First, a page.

The eastern half of White Bear Lake is located in Washington County bordering Dellwood, Mahtomedi and Birchwood Village and the lake has seen water levels drop about five feet in previous years. The DNR is “working in earnest” to create a boundary for a groundwater management area that will help reduce the effects of the lake’s falling water levels.
Previously, the DNR worked with the belief that water was abundant in the metropolitan area, but is now moving toward the idea of scarcity, according to Jason Moeckel, a section manager of the DNR’s Division of Ecological and Water Resources.
“What we’re facing in the Twin Cities is a groundwater crisis,” he said.
Even if White Bear Lake’s declining water levels aren’t making a major difference in the aquifer, many surface water features are affected, including trout streams, fens, lakes, rivers and streams, according to Paul Putzier, a DNR hydro-geologist.
For many metropolitan area residents, the groundwater crisis is “slow moving,” but for White Bear Lake residents, it is an immediate concern. In June, the White Bear Lake Conservation District asked the DNR to put a groundwater management area around the lake, so the DNR’s next step is to create the groundwater management area boundary. Putzier said the DNR wants to “get as much input as we can,” such as meeting with watershed districts and city and county governments.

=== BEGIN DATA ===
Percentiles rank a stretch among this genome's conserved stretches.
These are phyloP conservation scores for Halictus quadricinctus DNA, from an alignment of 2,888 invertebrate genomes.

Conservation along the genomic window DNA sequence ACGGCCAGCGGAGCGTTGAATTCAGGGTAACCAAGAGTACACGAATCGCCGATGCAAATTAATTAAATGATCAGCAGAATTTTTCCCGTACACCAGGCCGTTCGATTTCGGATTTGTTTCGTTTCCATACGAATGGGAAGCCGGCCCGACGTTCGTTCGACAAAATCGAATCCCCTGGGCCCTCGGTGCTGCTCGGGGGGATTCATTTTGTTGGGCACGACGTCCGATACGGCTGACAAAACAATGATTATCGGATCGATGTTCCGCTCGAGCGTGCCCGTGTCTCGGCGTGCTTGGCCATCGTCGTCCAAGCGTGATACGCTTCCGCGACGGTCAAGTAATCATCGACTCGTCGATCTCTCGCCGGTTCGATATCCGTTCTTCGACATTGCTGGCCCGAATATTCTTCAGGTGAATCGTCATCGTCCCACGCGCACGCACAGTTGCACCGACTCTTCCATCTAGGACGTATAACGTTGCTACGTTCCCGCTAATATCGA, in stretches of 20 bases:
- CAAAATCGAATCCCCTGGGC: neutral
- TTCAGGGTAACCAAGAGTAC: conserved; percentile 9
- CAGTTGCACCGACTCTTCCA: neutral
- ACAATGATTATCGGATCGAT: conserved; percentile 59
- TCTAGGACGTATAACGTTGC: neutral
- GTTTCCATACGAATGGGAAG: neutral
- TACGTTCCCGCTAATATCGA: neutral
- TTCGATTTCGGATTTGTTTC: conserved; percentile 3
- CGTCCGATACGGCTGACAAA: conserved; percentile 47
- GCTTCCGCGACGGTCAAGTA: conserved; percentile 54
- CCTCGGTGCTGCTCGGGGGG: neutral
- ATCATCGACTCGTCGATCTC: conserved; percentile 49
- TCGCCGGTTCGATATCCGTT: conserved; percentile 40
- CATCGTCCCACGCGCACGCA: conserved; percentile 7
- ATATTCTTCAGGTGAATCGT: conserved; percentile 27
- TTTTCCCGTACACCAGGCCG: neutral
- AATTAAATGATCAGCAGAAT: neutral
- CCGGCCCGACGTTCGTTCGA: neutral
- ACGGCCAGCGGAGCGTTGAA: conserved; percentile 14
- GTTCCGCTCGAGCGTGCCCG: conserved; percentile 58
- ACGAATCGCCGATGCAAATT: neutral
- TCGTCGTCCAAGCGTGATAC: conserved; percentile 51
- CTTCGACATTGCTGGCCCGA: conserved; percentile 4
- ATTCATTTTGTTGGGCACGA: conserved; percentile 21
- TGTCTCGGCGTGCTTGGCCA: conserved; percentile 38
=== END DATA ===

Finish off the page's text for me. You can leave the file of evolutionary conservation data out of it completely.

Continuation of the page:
Putzier said there are many types of boundaries the DNR wants to incorporate into the groundwater management area. The hydro-geologic boundary is the most obvious, according to Putzier, and includes the Mississippi and St. Croix rivers, which are the boundary rivers around the aquafer.
The DNR also wants to looks at major water use locations as well as what surface water features and resources are of most important concern, Putzier said. He also explained a political boundary, which includes city and county lines, and working together with watershed districts.
But Commissioners Gary Kriesel and Fran Miron expressed their concerns about several points. Both were concerned about how water level losses affect property values around White Bear Lake, and Miron pointed out the recurring issues of White Bear Lake and the fact that the DNR has been pumping water into the lake “for years.”
“The problem we’re experiencing with White Bear Lake is not a new one,” Miron said. “It certainly concerns all of us as commissioners.”
Miron also mentioned how the county has reduced the watershed area of White Bear Lake over the years through the establishment of infiltration and rain gardens.
The DNR officials said the agency wants to decide on a groundwater management area boundary within the next several months.
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